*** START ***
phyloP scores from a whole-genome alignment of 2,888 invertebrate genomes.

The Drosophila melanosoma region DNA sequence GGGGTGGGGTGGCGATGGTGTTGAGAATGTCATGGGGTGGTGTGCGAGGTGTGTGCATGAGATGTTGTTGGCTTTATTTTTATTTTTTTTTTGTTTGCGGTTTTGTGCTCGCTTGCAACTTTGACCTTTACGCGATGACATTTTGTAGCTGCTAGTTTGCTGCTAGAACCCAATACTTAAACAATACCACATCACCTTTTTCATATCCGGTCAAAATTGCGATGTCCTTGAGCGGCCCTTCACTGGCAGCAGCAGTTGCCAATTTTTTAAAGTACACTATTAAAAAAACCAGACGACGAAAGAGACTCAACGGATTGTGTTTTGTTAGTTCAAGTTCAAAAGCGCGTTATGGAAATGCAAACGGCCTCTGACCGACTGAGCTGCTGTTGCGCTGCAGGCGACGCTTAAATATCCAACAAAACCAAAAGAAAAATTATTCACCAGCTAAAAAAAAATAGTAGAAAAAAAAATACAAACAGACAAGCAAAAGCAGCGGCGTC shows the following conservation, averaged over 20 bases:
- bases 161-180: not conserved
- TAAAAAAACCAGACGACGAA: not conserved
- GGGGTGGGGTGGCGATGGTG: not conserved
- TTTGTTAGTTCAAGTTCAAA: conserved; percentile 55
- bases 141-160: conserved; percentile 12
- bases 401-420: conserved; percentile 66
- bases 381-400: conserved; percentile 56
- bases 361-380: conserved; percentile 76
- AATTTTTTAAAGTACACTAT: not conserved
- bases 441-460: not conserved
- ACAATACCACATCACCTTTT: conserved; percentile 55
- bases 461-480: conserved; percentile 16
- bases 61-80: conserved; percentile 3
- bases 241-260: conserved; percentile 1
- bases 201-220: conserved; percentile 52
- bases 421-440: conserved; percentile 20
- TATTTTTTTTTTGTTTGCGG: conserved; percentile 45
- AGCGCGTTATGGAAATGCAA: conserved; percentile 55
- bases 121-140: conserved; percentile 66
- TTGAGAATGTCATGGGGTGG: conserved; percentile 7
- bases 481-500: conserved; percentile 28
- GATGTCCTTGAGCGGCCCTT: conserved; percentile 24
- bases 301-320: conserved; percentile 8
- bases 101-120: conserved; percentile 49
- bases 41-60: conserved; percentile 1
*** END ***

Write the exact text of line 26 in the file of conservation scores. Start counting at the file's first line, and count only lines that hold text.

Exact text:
- bases 101-120: conserved; percentile 49